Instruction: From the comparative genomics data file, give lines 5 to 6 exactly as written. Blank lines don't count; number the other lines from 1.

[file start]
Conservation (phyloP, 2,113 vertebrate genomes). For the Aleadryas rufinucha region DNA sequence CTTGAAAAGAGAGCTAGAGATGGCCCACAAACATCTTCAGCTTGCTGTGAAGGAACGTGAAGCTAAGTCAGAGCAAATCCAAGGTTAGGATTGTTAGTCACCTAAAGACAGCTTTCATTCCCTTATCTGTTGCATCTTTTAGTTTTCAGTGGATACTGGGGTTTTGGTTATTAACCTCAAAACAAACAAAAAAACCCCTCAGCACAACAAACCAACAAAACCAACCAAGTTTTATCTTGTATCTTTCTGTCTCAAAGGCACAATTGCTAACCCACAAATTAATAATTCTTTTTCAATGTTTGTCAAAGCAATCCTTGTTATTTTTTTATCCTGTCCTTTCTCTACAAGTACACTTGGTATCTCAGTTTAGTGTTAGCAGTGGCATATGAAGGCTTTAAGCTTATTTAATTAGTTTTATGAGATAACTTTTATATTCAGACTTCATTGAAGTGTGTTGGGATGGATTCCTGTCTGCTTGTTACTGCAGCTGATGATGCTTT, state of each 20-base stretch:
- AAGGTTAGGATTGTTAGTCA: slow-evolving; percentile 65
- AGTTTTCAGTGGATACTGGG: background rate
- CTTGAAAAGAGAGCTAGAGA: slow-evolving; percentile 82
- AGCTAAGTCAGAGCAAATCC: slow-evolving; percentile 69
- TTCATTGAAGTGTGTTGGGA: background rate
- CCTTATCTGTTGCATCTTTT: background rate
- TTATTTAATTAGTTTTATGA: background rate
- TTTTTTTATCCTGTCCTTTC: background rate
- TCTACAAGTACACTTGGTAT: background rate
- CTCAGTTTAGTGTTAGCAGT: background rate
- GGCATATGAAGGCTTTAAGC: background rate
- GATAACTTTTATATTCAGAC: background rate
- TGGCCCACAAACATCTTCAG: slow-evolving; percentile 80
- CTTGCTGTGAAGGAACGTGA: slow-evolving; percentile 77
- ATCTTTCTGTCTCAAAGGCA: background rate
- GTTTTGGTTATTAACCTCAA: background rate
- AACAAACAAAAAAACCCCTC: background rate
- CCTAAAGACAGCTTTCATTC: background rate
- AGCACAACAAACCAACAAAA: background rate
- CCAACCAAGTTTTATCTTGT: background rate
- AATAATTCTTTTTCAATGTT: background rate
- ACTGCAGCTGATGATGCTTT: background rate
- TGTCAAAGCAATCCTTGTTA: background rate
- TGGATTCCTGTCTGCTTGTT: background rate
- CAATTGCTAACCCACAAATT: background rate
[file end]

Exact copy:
- AGCTAAGTCAGAGCAAATCC: slow-evolving; percentile 69
- TTCATTGAAGTGTGTTGGGA: background rate